[Hpn] Plight of homeless pondered in Montreal - NOT!

chance martin streetsheet@sf-homeless-coalition.org
Mon, 11 Jun 2001 15:30:14 -0700

whew! these quality-of-life articles are SO formulaic. the homeless face for
the article below is not a native son, he's branded a shirker ("the draft
dodger"), there's services available, and he don't want 'em.

not very sympathetic, eh?



The Montreal Gazette
Sunday 10 June 2001

Getting off the street

Plight of homeless pondered
The Gazette

He came north to avoid the draft into the Vietnam war 31 years ago. He's
been living on Montreal streets on and off since then, full time for the
last two years. A few days ago, he stood at the corner of Ste. Catherine St.
and St. Laurent Blvd. holding a dirty baseball cap out for money.

A few blocks away, at the Universite du Quebec a Montreal, 260 researchers,
theorists and field workers from across Quebec and parts of Ontario
discussed strategies for helping people just like him at a conference on

"They need to get down to the gut level of who's on the street and why," the
panhandler said when told of the conference, "if they want to help such a
prolonged chronic problem.

"Some are pinned and have no choice, some have low intelligence and can't
cope, and others have just been really screwed around," he said, adding that
he probably belongs in the last group.

The 53-year-old man, who didn't want his name published, basically echoed
what Danielle Laberge, a sociology professor at UQAM, had to say about

"It seems to me that a lot of people who don't really understand
homelessness think getting off the street is a question of will," Laberge
said. "People become homeless for structural and personal reasons."

Laberge, a member of UQAM's research group on homelessness, poverty and
social exclusion (known by the acronym CRI), which organized the seventh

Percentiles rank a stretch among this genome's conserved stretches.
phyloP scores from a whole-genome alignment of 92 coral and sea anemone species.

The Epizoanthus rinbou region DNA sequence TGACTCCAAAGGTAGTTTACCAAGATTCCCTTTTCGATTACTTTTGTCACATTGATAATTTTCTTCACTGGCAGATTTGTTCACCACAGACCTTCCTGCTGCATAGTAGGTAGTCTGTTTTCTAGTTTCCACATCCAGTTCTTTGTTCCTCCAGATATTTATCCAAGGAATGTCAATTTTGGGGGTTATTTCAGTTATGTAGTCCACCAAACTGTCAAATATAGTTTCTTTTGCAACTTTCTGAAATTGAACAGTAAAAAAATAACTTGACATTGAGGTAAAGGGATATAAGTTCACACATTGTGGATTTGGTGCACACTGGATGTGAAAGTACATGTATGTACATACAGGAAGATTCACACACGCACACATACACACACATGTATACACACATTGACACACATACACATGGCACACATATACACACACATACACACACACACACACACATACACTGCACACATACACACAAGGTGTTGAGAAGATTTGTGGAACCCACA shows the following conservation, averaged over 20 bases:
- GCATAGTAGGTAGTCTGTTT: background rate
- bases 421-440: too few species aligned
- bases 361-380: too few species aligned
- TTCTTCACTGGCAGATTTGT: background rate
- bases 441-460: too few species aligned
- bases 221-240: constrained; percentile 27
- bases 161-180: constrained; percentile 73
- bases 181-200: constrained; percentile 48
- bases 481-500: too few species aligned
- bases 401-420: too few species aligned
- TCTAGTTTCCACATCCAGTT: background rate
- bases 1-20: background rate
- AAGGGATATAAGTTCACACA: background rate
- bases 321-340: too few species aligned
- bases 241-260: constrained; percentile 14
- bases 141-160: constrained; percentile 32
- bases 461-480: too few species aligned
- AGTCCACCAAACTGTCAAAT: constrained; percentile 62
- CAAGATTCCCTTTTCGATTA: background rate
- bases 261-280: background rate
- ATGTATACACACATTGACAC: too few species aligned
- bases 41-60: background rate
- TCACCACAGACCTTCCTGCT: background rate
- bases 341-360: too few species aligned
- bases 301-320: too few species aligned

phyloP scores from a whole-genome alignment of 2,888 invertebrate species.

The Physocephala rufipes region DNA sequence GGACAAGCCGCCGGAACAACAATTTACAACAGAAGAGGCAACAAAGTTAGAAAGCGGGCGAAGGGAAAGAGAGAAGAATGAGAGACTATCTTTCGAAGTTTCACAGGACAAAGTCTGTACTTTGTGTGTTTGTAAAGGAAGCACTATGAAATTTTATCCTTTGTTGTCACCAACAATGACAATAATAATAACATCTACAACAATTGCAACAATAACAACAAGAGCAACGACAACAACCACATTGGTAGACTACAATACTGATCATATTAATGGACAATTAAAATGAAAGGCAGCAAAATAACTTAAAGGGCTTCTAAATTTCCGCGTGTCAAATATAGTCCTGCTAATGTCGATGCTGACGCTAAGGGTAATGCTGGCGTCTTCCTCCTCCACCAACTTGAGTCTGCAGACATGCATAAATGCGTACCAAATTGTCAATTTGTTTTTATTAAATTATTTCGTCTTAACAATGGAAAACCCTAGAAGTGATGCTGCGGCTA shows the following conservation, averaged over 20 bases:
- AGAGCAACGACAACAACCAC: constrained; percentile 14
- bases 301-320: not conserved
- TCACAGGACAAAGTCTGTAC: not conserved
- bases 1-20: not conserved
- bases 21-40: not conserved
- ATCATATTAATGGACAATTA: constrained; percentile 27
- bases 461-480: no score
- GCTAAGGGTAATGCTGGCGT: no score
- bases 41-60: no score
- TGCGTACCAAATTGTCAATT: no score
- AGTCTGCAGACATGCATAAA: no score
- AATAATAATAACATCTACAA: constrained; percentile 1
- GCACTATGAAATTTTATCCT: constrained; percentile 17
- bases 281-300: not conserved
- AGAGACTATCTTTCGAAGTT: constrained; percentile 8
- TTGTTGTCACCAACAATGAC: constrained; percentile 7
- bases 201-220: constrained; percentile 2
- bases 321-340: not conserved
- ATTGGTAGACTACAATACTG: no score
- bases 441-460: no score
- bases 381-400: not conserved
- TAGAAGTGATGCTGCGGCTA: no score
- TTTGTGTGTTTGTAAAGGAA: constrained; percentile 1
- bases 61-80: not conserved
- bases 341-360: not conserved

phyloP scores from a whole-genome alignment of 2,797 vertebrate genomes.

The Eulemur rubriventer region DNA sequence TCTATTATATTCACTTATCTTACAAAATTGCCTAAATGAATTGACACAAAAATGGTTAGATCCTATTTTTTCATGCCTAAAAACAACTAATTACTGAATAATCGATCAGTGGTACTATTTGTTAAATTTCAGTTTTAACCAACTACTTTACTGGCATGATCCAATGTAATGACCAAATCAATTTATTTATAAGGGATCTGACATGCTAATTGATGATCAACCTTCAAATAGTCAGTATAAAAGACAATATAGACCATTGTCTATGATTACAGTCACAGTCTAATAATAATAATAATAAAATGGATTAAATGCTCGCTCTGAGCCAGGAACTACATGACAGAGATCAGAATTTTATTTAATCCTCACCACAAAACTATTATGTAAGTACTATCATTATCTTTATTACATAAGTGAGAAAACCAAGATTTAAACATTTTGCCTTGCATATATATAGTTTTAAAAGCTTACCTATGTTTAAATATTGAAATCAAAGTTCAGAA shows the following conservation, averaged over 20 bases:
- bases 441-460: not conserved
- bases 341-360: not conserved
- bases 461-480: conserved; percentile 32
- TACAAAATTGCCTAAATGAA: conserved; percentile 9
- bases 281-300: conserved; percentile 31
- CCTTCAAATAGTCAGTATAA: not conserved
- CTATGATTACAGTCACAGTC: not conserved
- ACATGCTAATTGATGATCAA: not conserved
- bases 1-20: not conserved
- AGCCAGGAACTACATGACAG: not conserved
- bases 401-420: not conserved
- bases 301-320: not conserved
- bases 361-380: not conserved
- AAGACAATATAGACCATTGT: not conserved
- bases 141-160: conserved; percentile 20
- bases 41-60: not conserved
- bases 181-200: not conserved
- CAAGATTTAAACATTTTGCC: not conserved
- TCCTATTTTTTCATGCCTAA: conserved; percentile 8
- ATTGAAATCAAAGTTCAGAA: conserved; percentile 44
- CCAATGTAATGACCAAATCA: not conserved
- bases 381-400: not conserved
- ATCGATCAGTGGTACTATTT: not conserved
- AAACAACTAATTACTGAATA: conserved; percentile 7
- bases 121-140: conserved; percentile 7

annual colloquium held Friday, stressed the event's role in bringing people
from various sectors that work with the homeless into dialogue with one
another through seminars and debate.

This year's event, called Sortir de la Rue?, focused on strategies to help
people get off the street and to reintegrate into society. The question mark
in the title, however, is meant to ask whether reintegration is the only

"We don't know whether it's even possible to get everyone off the street or
whether it's a good thing," said Marie-France Thibaudeau, a retired
Universite de Montreal nursing professor and member of Equipe Itinerants, a
group affiliated with the CLSC des Faubourgs that helps the homeless.
"There's no one solution," she said. "In fact, there are many solutions for
the many individuals."

Going by Laberge's rough estimate of the number of homeless people in the
city, that could mean 15,000 to 20,000 solutions. But she said no one knows
for sure how many homeless there are.

Laberge said Montreal has well-developed resources for helping the homeless,
but more social housing is badly needed. She also said more communication
between the police, community centres and hospitals regarding the homeless
would be good, as would more ties to homeless youth.

Her dream, however, would be to develop more effective work-reintegration
programs. "A lot of homeless people want to work, but have been out of the
work force for so long they don't know how to get back in."

That's not the draft dodger's point of view.

"I don't mind being homeless, actually," he said, putting money from the cap
into his pocket. "There's freedom and I'm not chained to anything."

- Alyson Grant's E-mail address is agrant@thegazette.southam.ca

Copyright  2001 CanWest Interactive and The Montreal Gazette Group Inc., A
division of Southam Publications, a CanWest Company.

**In accordance with Title 17 U.S.C. section 107, this material is
distributed without charge or profit to those who have expressed a prior
interest in receiving this type of information for non-profit research and
educational purposes only.**
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